You know how sometimes you start on a journey of perils and trials, yet you are oblivious that it has even begun..... That was the denial I was facing, sitting in that hospital ward.
Isaiah 41:13 - For I am the Lord your God who takes hold of your right hand and says to you, do not fear, I will help you.
After a rough first night, what I was hoping would be our only night in the Children's Hospital, many tests were done the next day to confirm the doctors suspicions. I remained at my precious baby's side, determined to be with her for whatever they needed to do. I remember one procedure, that even now, 27 years later, brings tears to my eyes at the helplessness I felt at the time. Janelle had to have blood drawn for multiple testing and we were taken to a small room at the end of the ward, I distinctly remember it was the last room on the left hand side. It basically just had a steel surgical table and a few trolleys, cupboards and benches, stacked with needles, syringes, bandages etc. From memory it also had oxygen and CPR equipment. I placed Janelle on the table and the nurse strapped her arm down so she would keep still.... she started to cry. I tried talking to her hoping to soothe her but as the the needle broke through Janelle's delicate skin, her crying became worse. I could have coped with just that but the nurse couldn't find a vein, so she tried again only to be unsuccessful. Another nurse was then called and they tried twice more, by this stage Janelle's screams could be heard out in the corridor and I was starting to get distressed as well. Still no vein was found. I was beginning to panic but I was a bit shy and insecure back then and easily bossed around by others. The nurse refused my request to pick Janelle up and comfort her and after the fourth attempt she just abruptly said 'well we will just have to try the other arm!'... I ran from the room crying. It was the only time I ever left Janelle during a procedure and I later found out that nurses are only allowed three attempts at collecting blood and then they must call a doctor. Afterwards, I regretted running from that room and not standing up to those women, but in their defence they were just doing something they dealt with everyday and had become numb to. I, on the other hand, was in a world I knew nothing about, facing my baby having an illness I knew less about and still going through the raw emotions, a mother of a three week old baby feels.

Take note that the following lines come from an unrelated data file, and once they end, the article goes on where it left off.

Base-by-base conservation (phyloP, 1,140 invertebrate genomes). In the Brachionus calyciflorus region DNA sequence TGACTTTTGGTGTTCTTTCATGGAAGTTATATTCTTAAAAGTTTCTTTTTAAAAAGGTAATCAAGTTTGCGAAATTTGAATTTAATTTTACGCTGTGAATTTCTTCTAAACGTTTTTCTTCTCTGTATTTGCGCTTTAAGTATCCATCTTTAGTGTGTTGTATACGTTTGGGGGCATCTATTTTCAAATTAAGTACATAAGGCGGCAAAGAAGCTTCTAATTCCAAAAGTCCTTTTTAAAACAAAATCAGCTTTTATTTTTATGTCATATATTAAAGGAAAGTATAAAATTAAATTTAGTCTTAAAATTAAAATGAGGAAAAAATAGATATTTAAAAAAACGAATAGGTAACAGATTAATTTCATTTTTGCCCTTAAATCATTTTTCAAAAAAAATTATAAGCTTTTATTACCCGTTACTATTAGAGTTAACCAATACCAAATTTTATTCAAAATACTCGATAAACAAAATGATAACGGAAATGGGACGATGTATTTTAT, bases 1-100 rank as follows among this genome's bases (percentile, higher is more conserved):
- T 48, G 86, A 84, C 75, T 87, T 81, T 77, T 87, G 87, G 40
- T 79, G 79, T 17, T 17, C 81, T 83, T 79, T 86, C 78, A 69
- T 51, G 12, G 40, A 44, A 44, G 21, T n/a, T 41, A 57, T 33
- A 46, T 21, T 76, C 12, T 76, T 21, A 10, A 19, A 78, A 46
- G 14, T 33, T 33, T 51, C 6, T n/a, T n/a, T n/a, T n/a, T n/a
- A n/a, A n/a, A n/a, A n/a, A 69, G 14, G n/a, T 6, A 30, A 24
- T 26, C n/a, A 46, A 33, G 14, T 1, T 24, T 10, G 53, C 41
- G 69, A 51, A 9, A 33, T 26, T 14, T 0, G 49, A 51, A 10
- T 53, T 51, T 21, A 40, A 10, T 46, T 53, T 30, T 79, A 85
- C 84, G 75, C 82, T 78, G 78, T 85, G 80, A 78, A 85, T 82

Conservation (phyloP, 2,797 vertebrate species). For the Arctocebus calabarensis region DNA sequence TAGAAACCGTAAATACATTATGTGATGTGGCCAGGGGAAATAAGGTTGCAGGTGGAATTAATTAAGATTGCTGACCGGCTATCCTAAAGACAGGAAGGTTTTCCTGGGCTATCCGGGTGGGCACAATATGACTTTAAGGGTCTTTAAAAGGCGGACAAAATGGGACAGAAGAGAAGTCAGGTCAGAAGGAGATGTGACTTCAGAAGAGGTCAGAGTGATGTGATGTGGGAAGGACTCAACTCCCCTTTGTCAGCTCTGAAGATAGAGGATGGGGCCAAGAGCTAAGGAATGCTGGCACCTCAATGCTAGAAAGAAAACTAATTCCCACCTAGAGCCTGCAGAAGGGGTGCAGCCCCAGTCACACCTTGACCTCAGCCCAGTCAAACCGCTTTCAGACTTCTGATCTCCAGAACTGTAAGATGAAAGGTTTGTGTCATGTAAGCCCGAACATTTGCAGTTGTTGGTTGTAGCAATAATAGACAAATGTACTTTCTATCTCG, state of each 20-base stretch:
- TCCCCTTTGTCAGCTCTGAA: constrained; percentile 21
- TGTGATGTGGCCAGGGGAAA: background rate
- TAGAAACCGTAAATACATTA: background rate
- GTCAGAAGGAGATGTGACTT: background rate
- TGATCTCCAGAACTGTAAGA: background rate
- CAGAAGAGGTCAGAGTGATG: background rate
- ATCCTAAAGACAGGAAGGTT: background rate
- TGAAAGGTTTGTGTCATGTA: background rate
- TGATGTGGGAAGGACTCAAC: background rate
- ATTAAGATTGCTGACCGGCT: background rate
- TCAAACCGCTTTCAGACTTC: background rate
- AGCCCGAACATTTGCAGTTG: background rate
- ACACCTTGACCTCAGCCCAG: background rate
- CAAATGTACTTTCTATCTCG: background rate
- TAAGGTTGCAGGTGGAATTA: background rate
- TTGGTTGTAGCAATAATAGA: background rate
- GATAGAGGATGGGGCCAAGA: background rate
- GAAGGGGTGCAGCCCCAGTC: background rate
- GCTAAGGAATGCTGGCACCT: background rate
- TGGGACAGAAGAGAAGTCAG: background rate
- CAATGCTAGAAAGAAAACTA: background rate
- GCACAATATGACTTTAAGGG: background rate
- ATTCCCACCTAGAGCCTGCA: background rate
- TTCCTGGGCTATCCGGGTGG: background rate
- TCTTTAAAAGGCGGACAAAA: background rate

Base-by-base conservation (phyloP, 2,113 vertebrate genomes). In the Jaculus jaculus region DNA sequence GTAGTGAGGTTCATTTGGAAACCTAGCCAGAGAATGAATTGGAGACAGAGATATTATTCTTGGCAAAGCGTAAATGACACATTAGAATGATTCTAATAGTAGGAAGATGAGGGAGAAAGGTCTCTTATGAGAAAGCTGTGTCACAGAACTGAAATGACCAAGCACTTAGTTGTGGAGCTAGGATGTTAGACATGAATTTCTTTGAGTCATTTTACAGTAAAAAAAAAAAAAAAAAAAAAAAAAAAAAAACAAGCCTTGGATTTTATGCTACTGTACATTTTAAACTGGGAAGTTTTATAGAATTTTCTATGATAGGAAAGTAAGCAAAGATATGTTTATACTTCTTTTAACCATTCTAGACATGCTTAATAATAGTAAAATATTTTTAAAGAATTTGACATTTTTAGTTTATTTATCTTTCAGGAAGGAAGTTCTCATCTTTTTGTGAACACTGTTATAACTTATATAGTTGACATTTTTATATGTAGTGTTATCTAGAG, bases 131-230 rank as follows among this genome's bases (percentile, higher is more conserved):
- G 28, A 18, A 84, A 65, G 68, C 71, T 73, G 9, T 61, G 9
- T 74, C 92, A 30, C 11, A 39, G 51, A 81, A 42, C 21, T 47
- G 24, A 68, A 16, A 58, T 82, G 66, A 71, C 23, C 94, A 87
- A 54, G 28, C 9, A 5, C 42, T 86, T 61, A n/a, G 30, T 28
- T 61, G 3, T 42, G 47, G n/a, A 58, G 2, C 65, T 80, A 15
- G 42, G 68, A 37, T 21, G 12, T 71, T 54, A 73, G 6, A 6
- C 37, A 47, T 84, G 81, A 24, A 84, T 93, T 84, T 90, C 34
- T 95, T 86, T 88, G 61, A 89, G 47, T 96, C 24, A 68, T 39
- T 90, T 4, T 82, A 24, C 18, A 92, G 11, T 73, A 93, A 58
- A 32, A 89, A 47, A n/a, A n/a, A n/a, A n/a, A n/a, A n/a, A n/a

So later that day, after the results came back, the doctors told me the devastating news that Janelle had four Hemangioma- 3 of them being internal. One in her throat, one in her cheek, one behind her eye and an external one on the side of her nose. Shell shocked, I tried to understand this big medical word that they said would get a lot worse before it got better.... if it got better! Hemangioma is the medical term for birthmarks, which are a group of multiplying blood vessels that look like a tangle of fishing line. The have no easy border, so removing them is hard and Janelle would have haemorrhaged and died if they tried. Also the risk of her going blind was very real and depending on their growth in her throat, she was facing the possibility of a tracheotomy
I remember the doctor repeating that it was going to get worse, as if he was preparing me for what he knew would come. The disfigurement, the long term hospital stays and the possibility of it being life threatening... yet still, in my mind it didn't sink in. He explained that this was extremely rare, especially the position of the Hemangioma, and they were dealing in unknown territory. There were treatments they could try but no guarantee of success. Essentially...... Janelle was an experimental guinea pig.Multiple doctors appointments were booked before we were sent home, all of them at the hospital, so traveling was going to be a big part of our routine. I was bewildered, scared and yet still needing to function and look after our family of five. Most of all though, we needed a miracle!
READ PART THREE- Hope on the fifth floor HERE